"When you talk about Seattle, you're thinking of the entire metro area, not just the city," Haverkate said. "As such, you're looking at approximately 1 million homes. From a competitive standpoint, it makes sense that more than one company will be able to participate."

But RCN senior vice president Scott Burnside isn't sold on the notion that Seattle can support five different companies, each competing for the same dollar.

"From a regulatory or licensing perspective, yes," he said. "From a business standpoint, I don't see it happening. You're not talking about the density of a Manhattan. I would think somewhere along the line, somebody is going to blink. I can guarantee you it isn't going to be RCN, however."

Armed with an infusion of cash from Microsoft co-founder Paul Allen, RCN is making a push into the Pacific Northwest, with a second franchise application filed in Portland, Ore., another AT & T Broadband stronghold.

Its overbuild experience includes competing networks in Boston and Washington, D.C. Unlike those venues, however-where it is partnering with local electrical utilities-it will likely have to go it alone in Seattle, where power is furnished by a municipal utility.

"But on the other hand, being a municipal utility, you might not have the same problems in terms of things like pole attachment that you might have with a private utility, which often will see you as a competitor," Burnside said.

"If a city grants a second franchise, it's essentially telling its municipal electrical utility to work with these people. So I hope and expect that any business relationship between RCN and Seattle will be a good one."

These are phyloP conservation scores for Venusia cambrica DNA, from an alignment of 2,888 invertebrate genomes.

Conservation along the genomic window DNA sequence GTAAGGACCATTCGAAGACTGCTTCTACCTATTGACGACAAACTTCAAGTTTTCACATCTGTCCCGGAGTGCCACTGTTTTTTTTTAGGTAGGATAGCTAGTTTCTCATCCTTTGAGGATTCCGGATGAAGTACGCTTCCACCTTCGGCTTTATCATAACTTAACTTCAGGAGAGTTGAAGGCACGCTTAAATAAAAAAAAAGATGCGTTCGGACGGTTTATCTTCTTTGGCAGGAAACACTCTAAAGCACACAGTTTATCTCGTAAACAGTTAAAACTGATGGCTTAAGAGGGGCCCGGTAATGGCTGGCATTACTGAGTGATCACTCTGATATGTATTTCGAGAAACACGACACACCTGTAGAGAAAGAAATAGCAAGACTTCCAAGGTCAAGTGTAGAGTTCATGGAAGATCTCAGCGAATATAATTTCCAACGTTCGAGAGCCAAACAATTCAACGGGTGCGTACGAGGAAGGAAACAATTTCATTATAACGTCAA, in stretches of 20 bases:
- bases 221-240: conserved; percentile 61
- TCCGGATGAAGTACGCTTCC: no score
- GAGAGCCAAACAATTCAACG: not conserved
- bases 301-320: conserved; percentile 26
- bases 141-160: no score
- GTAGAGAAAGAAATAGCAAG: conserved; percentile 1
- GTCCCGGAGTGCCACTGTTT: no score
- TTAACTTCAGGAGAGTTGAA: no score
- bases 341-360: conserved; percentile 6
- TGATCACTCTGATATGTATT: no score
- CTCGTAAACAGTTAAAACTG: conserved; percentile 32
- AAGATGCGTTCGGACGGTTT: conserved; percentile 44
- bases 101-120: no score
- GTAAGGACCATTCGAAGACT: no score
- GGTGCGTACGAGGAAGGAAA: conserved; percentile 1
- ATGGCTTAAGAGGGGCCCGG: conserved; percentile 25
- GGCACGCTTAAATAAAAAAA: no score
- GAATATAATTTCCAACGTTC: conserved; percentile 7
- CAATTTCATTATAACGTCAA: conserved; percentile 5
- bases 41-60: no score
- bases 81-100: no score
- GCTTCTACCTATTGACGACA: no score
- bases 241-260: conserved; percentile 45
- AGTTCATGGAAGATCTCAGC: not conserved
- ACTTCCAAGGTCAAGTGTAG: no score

WIN spokesman Bill Mahon was not worried about his company being potentially the last one to enter the market.

"We think these opportunities are driven by technology and customer service," he said. "And we believe we can compete with any other operator. Obviously, though, there are advantages to being in the market sooner, rather than later. We'd like to be in there as soon as possible."

WIN already has franchises in Austin, Texas, and Sacramento, Calif.

Still to be decided, Trainor said, is where the city will come down on the open-access issue. Under its new franchise with AT & T Broadband, the city has the right to revisit the matter at a future date.

Theoretically, the city could demand that all operators unbundle their networks.

"Can and would are two different questions," Trainor said. "Frankly, I haven't heard much anxiety up here over open access. After all, five different companies would give us a lot of choices."

But the issue may be forced on AT & T Broadband.

In its other franchises, WOW agreed to open its network to unaffiliated Internet-service providers that want to provide high-speed broadband services-a position that AT & T Broadband opposes.

At RCN, meanwhile, the party line seems to be, "We'll do whatever is required of the others," Trainor said.

RCN has recently indicated that it would be willing to accommodate supporters of open access in its bid to acquire a franchise in San Francisco.